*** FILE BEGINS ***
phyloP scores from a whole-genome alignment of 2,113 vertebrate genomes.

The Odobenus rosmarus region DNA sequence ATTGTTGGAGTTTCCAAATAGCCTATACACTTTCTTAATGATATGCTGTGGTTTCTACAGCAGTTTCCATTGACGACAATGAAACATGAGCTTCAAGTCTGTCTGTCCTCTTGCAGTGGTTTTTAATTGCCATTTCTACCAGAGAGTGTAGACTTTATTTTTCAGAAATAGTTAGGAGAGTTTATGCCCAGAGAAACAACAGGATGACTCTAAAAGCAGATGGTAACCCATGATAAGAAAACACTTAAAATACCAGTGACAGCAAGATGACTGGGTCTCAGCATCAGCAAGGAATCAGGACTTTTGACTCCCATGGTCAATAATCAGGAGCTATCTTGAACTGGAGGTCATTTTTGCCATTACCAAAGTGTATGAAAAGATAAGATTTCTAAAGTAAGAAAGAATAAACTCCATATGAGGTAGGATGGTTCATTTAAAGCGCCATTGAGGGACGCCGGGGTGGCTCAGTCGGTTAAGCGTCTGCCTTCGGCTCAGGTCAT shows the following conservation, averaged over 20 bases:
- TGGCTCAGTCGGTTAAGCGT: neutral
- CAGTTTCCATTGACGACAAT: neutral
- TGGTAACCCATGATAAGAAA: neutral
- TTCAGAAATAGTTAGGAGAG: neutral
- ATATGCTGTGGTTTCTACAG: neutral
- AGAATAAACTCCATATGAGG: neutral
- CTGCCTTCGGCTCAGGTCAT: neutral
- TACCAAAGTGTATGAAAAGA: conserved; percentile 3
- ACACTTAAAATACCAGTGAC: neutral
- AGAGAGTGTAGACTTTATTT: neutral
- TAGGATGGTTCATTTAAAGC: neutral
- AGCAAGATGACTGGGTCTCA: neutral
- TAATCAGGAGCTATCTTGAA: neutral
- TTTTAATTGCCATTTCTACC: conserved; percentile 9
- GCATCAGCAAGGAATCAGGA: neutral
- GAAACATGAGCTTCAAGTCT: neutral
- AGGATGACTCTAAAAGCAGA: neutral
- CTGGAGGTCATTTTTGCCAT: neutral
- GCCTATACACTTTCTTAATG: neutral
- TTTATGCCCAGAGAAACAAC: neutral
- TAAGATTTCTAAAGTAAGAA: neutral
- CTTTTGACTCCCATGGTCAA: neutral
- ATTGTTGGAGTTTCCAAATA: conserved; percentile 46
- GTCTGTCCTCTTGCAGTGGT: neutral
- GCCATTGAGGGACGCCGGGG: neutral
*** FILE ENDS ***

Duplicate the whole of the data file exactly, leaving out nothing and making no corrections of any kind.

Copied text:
phyloP scores from a whole-genome alignment of 2,113 vertebrate genomes.

The Odobenus rosmarus region DNA sequence ATTGTTGGAGTTTCCAAATAGCCTATACACTTTCTTAATGATATGCTGTGGTTTCTACAGCAGTTTCCATTGACGACAATGAAACATGAGCTTCAAGTCTGTCTGTCCTCTTGCAGTGGTTTTTAATTGCCATTTCTACCAGAGAGTGTAGACTTTATTTTTCAGAAATAGTTAGGAGAGTTTATGCCCAGAGAAACAACAGGATGACTCTAAAAGCAGATGGTAACCCATGATAAGAAAACACTTAAAATACCAGTGACAGCAAGATGACTGGGTCTCAGCATCAGCAAGGAATCAGGACTTTTGACTCCCATGGTCAATAATCAGGAGCTATCTTGAACTGGAGGTCATTTTTGCCATTACCAAAGTGTATGAAAAGATAAGATTTCTAAAGTAAGAAAGAATAAACTCCATATGAGGTAGGATGGTTCATTTAAAGCGCCATTGAGGGACGCCGGGGTGGCTCAGTCGGTTAAGCGTCTGCCTTCGGCTCAGGTCAT shows the following conservation, averaged over 20 bases:
- TGGCTCAGTCGGTTAAGCGT: neutral
- CAGTTTCCATTGACGACAAT: neutral
- TGGTAACCCATGATAAGAAA: neutral
- TTCAGAAATAGTTAGGAGAG: neutral
- ATATGCTGTGGTTTCTACAG: neutral
- AGAATAAACTCCATATGAGG: neutral
- CTGCCTTCGGCTCAGGTCAT: neutral
- TACCAAAGTGTATGAAAAGA: conserved; percentile 3
- ACACTTAAAATACCAGTGAC: neutral
- AGAGAGTGTAGACTTTATTT: neutral
- TAGGATGGTTCATTTAAAGC: neutral
- AGCAAGATGACTGGGTCTCA: neutral
- TAATCAGGAGCTATCTTGAA: neutral
- TTTTAATTGCCATTTCTACC: conserved; percentile 9
- GCATCAGCAAGGAATCAGGA: neutral
- GAAACATGAGCTTCAAGTCT: neutral
- AGGATGACTCTAAAAGCAGA: neutral
- CTGGAGGTCATTTTTGCCAT: neutral
- GCCTATACACTTTCTTAATG: neutral
- TTTATGCCCAGAGAAACAAC: neutral
- TAAGATTTCTAAAGTAAGAA: neutral
- CTTTTGACTCCCATGGTCAA: neutral
- ATTGTTGGAGTTTCCAAATA: conserved; percentile 46
- GTCTGTCCTCTTGCAGTGGT: neutral
- GCCATTGAGGGACGCCGGGG: neutral